UMS Concert Program, October 1, 1989: International Presentations Of Music & Dance -- Detroit Symphony Orchestra
Hill Auditorium, Ann Arbor, Michigan
THE UNIVERSITY MUSICAL SOCIETY OF THE UNIVERSITY OF MICHIGAN
Detroit Symphony Orchestra
Music Director and Conductor
JAMES GALWAY, Flutist
Sunday Afternoon, October 1, 1989, at 4:00 Hill Auditorium, Ann Arbor, Michigan
PROGRAM Overture to The Abduction from the Seraglio, K. 384 ................. Mozart
Concerto No. 1 in G major for Flute and Orchestra, K. 313285c..... Mozart
Allegro maestoso Adagio ma non troppo Rondo: tempo di menuetto
Symphony No. 4 in C minor, Op. 43........................ Shostakovich
Allegretto poco moderato Moderato con moto Largo, allegro
For the convenience of our patrons, the box office in the outer lobby will be open during intermission for purchase of tickets to upcoming Musical Society concerts.
This afternoon's concert marks the Detroit Symphony Orchestra's 62nd appearance in Ann Arbor under Musical Society auspices. Maestro Herbig returns for his third concert (all with the Detroit Symphony Orchestra), and James Galway gives his seventh Ann Arbor performance.
Cameras and recording devices are not allowed in the auditorium. Halls Cough Tablets, courtesy of Warner Lambert Company, arc available in the lobby.
First Concert of the 111th Season 111th Annual Choral Union Series
A Short History of the Detroit Symphony Orchestra
The Detroit Symphony Orchestra now enters its 76th season, secure in its position as a world class ensemble following the resoundingly successful European tour with Maestro Herbig earlier this year. Moreover, the orchestra is now re-settled in Orchestra Hall, the acoustically outstanding home built for it in 1919.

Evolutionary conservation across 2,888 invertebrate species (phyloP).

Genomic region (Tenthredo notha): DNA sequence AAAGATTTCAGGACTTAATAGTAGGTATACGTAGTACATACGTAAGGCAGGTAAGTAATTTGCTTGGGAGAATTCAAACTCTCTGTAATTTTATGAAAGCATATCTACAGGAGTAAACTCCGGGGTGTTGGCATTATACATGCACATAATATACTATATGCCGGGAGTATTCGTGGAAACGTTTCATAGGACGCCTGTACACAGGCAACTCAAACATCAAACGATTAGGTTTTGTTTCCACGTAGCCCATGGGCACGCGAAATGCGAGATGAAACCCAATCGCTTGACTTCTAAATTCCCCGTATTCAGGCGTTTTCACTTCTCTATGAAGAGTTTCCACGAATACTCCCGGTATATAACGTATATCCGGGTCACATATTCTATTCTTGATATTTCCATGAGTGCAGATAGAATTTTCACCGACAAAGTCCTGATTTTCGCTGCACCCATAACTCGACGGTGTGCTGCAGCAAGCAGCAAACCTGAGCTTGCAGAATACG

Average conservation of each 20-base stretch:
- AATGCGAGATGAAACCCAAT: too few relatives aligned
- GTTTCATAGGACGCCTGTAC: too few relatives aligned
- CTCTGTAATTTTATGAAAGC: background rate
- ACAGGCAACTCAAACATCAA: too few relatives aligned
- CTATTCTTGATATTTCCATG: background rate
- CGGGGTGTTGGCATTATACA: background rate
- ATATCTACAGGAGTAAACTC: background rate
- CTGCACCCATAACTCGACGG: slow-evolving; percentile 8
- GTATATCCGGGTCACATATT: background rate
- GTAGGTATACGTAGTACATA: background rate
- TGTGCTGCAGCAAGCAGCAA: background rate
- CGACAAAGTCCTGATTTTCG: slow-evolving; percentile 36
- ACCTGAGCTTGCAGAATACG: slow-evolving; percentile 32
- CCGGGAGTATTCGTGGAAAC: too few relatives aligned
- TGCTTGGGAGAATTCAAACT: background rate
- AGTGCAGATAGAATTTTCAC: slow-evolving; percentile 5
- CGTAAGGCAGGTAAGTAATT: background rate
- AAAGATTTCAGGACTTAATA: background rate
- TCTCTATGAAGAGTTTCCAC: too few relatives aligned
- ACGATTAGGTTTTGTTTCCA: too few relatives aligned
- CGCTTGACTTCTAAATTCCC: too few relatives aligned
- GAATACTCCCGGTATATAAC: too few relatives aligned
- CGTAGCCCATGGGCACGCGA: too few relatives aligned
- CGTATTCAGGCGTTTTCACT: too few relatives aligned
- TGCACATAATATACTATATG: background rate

Today's Detroit Symphony Orchestra is testimony to the spirit and vision of a group of civic-minded women who sponsored its first concert on November 19, 1914, conducted by Weston Gales, the orchestra's first music director. In 1919, the orchestra engaged Ossip Gabrilowitsch, who led the fledgling group to new levels of achievement. "Gabby," as he was affectionately known by all Detroit, oversaw the building of Orchestra Hall, formed the Detroit Symphony Choir, took the orchestra to the Chicago Century of Progress Exposition (from which sprang the Ford Symphony Hour radio broadcasts), and last, but not least, brought the orchestra to Ann Arbor in 1919 for the first of many concerts in Hill Auditorium.
Subsequent music directors included Victor Kolar, Karl Kreuger, and Paul Paray. Paray's leadership from 1952 to 1962 produced 65 recordings on the Mercury label and saw the move to the newly built Ford Auditorium in 1956. Succeeding him was Swedish conductor Sixten Ehrling, whose tenure included 24 world premieres and the creation of the Meadow Brook Music Festival, the permanent summer home of the DSO. Italian conductor Aldo Ceccato guided the orchestra from 1973 to 1977, after which Antal Dorati took the reins. Under Dorati's leadership, the Detroit Symphony flourished and gained international recognition through festivals, opera productions, a resumption of recording with London Records, and the orches?tra's first European tour in 1979, a tour that placed the DSO in the international spotlight.